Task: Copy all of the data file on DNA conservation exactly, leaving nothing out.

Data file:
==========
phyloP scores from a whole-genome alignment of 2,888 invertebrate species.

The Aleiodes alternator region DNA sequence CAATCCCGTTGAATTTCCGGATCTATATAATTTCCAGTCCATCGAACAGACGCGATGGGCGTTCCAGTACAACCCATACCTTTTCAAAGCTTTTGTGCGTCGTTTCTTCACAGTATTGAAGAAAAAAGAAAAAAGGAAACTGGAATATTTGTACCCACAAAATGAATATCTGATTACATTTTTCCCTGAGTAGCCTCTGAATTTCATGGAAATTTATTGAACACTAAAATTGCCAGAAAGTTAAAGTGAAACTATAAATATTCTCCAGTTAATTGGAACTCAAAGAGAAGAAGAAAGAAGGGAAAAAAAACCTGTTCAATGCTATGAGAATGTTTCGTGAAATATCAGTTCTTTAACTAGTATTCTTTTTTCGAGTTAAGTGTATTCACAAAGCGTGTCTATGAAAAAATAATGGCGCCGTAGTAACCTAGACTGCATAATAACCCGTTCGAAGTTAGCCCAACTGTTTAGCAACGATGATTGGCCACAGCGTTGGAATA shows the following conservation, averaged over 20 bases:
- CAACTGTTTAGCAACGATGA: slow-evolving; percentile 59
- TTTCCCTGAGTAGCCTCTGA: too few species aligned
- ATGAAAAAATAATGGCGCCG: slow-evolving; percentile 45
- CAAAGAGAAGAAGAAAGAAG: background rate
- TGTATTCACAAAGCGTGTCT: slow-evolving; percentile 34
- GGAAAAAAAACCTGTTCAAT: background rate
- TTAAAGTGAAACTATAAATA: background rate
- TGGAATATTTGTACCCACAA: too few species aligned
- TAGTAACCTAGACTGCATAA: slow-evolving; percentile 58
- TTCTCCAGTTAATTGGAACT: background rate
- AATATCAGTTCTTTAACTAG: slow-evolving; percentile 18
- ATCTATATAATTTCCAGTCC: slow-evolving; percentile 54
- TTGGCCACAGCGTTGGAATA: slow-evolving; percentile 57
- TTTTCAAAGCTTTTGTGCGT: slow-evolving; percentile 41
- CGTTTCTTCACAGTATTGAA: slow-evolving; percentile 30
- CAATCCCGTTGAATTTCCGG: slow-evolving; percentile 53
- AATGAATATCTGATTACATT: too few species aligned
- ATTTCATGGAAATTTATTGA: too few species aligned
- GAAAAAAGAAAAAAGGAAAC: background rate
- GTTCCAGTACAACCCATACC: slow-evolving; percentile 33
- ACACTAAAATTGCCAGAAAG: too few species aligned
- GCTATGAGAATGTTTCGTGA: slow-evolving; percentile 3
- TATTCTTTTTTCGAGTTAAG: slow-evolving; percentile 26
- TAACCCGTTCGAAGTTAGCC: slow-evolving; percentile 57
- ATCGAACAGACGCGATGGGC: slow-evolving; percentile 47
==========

phyloP scores from a whole-genome alignment of 2,888 invertebrate species.

The Aleiodes alternator region DNA sequence CAATCCCGTTGAATTTCCGGATCTATATAATTTCCAGTCCATCGAACAGACGCGATGGGCGTTCCAGTACAACCCATACCTTTTCAAAGCTTTTGTGCGTCGTTTCTTCACAGTATTGAAGAAAAAAGAAAAAAGGAAACTGGAATATTTGTACCCACAAAATGAATATCTGATTACATTTTTCCCTGAGTAGCCTCTGAATTTCATGGAAATTTATTGAACACTAAAATTGCCAGAAAGTTAAAGTGAAACTATAAATATTCTCCAGTTAATTGGAACTCAAAGAGAAGAAGAAAGAAGGGAAAAAAAACCTGTTCAATGCTATGAGAATGTTTCGTGAAATATCAGTTCTTTAACTAGTATTCTTTTTTCGAGTTAAGTGTATTCACAAAGCGTGTCTATGAAAAAATAATGGCGCCGTAGTAACCTAGACTGCATAATAACCCGTTCGAAGTTAGCCCAACTGTTTAGCAACGATGATTGGCCACAGCGTTGGAATA shows the following conservation, averaged over 20 bases:
- CAACTGTTTAGCAACGATGA: slow-evolving; percentile 59
- TTTCCCTGAGTAGCCTCTGA: too few species aligned
- ATGAAAAAATAATGGCGCCG: slow-evolving; percentile 45
- CAAAGAGAAGAAGAAAGAAG: background rate
- TGTATTCACAAAGCGTGTCT: slow-evolving; percentile 34
- GGAAAAAAAACCTGTTCAAT: background rate
- TTAAAGTGAAACTATAAATA: background rate
- TGGAATATTTGTACCCACAA: too few species aligned
- TAGTAACCTAGACTGCATAA: slow-evolving; percentile 58
- TTCTCCAGTTAATTGGAACT: background rate
- AATATCAGTTCTTTAACTAG: slow-evolving; percentile 18
- ATCTATATAATTTCCAGTCC: slow-evolving; percentile 54
- TTGGCCACAGCGTTGGAATA: slow-evolving; percentile 57
- TTTTCAAAGCTTTTGTGCGT: slow-evolving; percentile 41
- CGTTTCTTCACAGTATTGAA: slow-evolving; percentile 30
- CAATCCCGTTGAATTTCCGG: slow-evolving; percentile 53
- AATGAATATCTGATTACATT: too few species aligned
- ATTTCATGGAAATTTATTGA: too few species aligned
- GAAAAAAGAAAAAAGGAAAC: background rate
- GTTCCAGTACAACCCATACC: slow-evolving; percentile 33
- ACACTAAAATTGCCAGAAAG: too few species aligned
- GCTATGAGAATGTTTCGTGA: slow-evolving; percentile 3
- TATTCTTTTTTCGAGTTAAG: slow-evolving; percentile 26
- TAACCCGTTCGAAGTTAGCC: slow-evolving; percentile 57
- ATCGAACAGACGCGATGGGC: slow-evolving; percentile 47